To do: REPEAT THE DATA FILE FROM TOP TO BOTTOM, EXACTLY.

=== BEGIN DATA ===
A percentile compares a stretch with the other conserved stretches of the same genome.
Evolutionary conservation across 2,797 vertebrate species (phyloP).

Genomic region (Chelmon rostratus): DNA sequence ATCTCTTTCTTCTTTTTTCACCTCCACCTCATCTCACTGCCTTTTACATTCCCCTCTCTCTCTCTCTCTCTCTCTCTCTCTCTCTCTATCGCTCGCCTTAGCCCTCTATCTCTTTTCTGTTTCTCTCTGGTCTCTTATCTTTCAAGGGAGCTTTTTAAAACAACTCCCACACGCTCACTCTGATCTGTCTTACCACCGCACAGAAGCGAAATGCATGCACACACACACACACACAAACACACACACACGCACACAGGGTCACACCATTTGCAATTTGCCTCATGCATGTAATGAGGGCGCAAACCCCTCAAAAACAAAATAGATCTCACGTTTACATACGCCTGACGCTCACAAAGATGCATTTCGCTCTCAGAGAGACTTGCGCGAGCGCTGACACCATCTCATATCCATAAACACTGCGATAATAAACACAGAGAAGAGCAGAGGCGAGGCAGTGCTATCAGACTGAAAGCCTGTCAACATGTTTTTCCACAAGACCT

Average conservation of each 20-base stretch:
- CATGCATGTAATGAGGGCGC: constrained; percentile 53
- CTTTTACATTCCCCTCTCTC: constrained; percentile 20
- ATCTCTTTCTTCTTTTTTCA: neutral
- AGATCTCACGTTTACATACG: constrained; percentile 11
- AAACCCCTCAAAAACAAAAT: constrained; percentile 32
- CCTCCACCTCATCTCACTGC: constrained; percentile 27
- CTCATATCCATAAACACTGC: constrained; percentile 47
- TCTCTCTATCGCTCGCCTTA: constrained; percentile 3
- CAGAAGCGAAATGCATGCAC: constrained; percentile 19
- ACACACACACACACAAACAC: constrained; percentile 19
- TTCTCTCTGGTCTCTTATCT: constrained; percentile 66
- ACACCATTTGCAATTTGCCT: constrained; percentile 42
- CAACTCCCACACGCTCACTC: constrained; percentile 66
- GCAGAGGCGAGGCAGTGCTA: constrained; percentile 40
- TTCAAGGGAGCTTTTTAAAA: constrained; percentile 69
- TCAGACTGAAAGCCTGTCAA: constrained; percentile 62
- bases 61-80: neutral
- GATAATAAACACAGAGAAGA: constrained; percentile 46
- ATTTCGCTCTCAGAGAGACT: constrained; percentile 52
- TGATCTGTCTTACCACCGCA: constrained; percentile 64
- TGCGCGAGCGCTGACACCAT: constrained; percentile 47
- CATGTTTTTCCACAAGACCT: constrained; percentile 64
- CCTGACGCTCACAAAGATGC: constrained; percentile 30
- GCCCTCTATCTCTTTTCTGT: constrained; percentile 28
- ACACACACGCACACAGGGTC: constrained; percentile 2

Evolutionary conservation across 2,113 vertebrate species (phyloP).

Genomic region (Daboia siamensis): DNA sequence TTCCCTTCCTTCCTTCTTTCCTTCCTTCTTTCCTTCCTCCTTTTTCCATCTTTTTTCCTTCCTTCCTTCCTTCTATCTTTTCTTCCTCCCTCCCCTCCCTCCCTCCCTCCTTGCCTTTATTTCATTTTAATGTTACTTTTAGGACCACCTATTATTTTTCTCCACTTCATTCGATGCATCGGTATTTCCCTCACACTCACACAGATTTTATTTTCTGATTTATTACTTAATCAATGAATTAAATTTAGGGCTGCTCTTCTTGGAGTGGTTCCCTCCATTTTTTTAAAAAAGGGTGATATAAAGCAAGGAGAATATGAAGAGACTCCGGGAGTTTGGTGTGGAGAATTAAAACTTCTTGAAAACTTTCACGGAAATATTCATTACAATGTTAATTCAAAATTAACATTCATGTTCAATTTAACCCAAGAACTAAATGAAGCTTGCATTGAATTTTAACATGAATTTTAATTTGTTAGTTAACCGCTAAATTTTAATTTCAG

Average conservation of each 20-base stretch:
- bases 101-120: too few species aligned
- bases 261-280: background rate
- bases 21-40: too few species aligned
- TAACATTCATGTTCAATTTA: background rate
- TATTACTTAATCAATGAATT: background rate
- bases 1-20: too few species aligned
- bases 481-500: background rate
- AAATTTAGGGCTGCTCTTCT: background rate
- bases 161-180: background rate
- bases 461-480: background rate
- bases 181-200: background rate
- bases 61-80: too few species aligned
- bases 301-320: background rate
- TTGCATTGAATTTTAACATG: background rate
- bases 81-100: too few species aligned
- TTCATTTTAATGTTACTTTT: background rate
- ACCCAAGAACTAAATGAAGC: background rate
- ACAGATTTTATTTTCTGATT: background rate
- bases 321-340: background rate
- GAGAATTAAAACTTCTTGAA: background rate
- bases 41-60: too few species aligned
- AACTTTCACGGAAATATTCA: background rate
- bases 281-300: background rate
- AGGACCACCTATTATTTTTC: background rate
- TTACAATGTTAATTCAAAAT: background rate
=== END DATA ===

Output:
A percentile compares a stretch with the other conserved stretches of the same genome.
Evolutionary conservation across 2,797 vertebrate species (phyloP).

Genomic region (Chelmon rostratus): DNA sequence ATCTCTTTCTTCTTTTTTCACCTCCACCTCATCTCACTGCCTTTTACATTCCCCTCTCTCTCTCTCTCTCTCTCTCTCTCTCTCTCTATCGCTCGCCTTAGCCCTCTATCTCTTTTCTGTTTCTCTCTGGTCTCTTATCTTTCAAGGGAGCTTTTTAAAACAACTCCCACACGCTCACTCTGATCTGTCTTACCACCGCACAGAAGCGAAATGCATGCACACACACACACACACAAACACACACACACGCACACAGGGTCACACCATTTGCAATTTGCCTCATGCATGTAATGAGGGCGCAAACCCCTCAAAAACAAAATAGATCTCACGTTTACATACGCCTGACGCTCACAAAGATGCATTTCGCTCTCAGAGAGACTTGCGCGAGCGCTGACACCATCTCATATCCATAAACACTGCGATAATAAACACAGAGAAGAGCAGAGGCGAGGCAGTGCTATCAGACTGAAAGCCTGTCAACATGTTTTTCCACAAGACCT

Average conservation of each 20-base stretch:
- CATGCATGTAATGAGGGCGC: constrained; percentile 53
- CTTTTACATTCCCCTCTCTC: constrained; percentile 20
- ATCTCTTTCTTCTTTTTTCA: neutral
- AGATCTCACGTTTACATACG: constrained; percentile 11
- AAACCCCTCAAAAACAAAAT: constrained; percentile 32
- CCTCCACCTCATCTCACTGC: constrained; percentile 27
- CTCATATCCATAAACACTGC: constrained; percentile 47
- TCTCTCTATCGCTCGCCTTA: constrained; percentile 3
- CAGAAGCGAAATGCATGCAC: constrained; percentile 19
- ACACACACACACACAAACAC: constrained; percentile 19
- TTCTCTCTGGTCTCTTATCT: constrained; percentile 66
- ACACCATTTGCAATTTGCCT: constrained; percentile 42
- CAACTCCCACACGCTCACTC: constrained; percentile 66
- GCAGAGGCGAGGCAGTGCTA: constrained; percentile 40
- TTCAAGGGAGCTTTTTAAAA: constrained; percentile 69
- TCAGACTGAAAGCCTGTCAA: constrained; percentile 62
- bases 61-80: neutral
- GATAATAAACACAGAGAAGA: constrained; percentile 46
- ATTTCGCTCTCAGAGAGACT: constrained; percentile 52
- TGATCTGTCTTACCACCGCA: constrained; percentile 64
- TGCGCGAGCGCTGACACCAT: constrained; percentile 47
- CATGTTTTTCCACAAGACCT: constrained; percentile 64
- CCTGACGCTCACAAAGATGC: constrained; percentile 30
- GCCCTCTATCTCTTTTCTGT: constrained; percentile 28
- ACACACACGCACACAGGGTC: constrained; percentile 2

Evolutionary conservation across 2,113 vertebrate species (phyloP).

Genomic region (Daboia siamensis): DNA sequence TTCCCTTCCTTCCTTCTTTCCTTCCTTCTTTCCTTCCTCCTTTTTCCATCTTTTTTCCTTCCTTCCTTCCTTCTATCTTTTCTTCCTCCCTCCCCTCCCTCCCTCCCTCCTTGCCTTTATTTCATTTTAATGTTACTTTTAGGACCACCTATTATTTTTCTCCACTTCATTCGATGCATCGGTATTTCCCTCACACTCACACAGATTTTATTTTCTGATTTATTACTTAATCAATGAATTAAATTTAGGGCTGCTCTTCTTGGAGTGGTTCCCTCCATTTTTTTAAAAAAGGGTGATATAAAGCAAGGAGAATATGAAGAGACTCCGGGAGTTTGGTGTGGAGAATTAAAACTTCTTGAAAACTTTCACGGAAATATTCATTACAATGTTAATTCAAAATTAACATTCATGTTCAATTTAACCCAAGAACTAAATGAAGCTTGCATTGAATTTTAACATGAATTTTAATTTGTTAGTTAACCGCTAAATTTTAATTTCAG

Average conservation of each 20-base stretch:
- bases 101-120: too few species aligned
- bases 261-280: background rate
- bases 21-40: too few species aligned
- TAACATTCATGTTCAATTTA: background rate
- TATTACTTAATCAATGAATT: background rate
- bases 1-20: too few species aligned
- bases 481-500: background rate
- AAATTTAGGGCTGCTCTTCT: background rate
- bases 161-180: background rate
- bases 461-480: background rate
- bases 181-200: background rate
- bases 61-80: too few species aligned
- bases 301-320: background rate
- TTGCATTGAATTTTAACATG: background rate
- bases 81-100: too few species aligned
- TTCATTTTAATGTTACTTTT: background rate
- ACCCAAGAACTAAATGAAGC: background rate
- ACAGATTTTATTTTCTGATT: background rate
- bases 321-340: background rate
- GAGAATTAAAACTTCTTGAA: background rate
- bases 41-60: too few species aligned
- AACTTTCACGGAAATATTCA: background rate
- bases 281-300: background rate
- AGGACCACCTATTATTTTTC: background rate
- TTACAATGTTAATTCAAAAT: background rate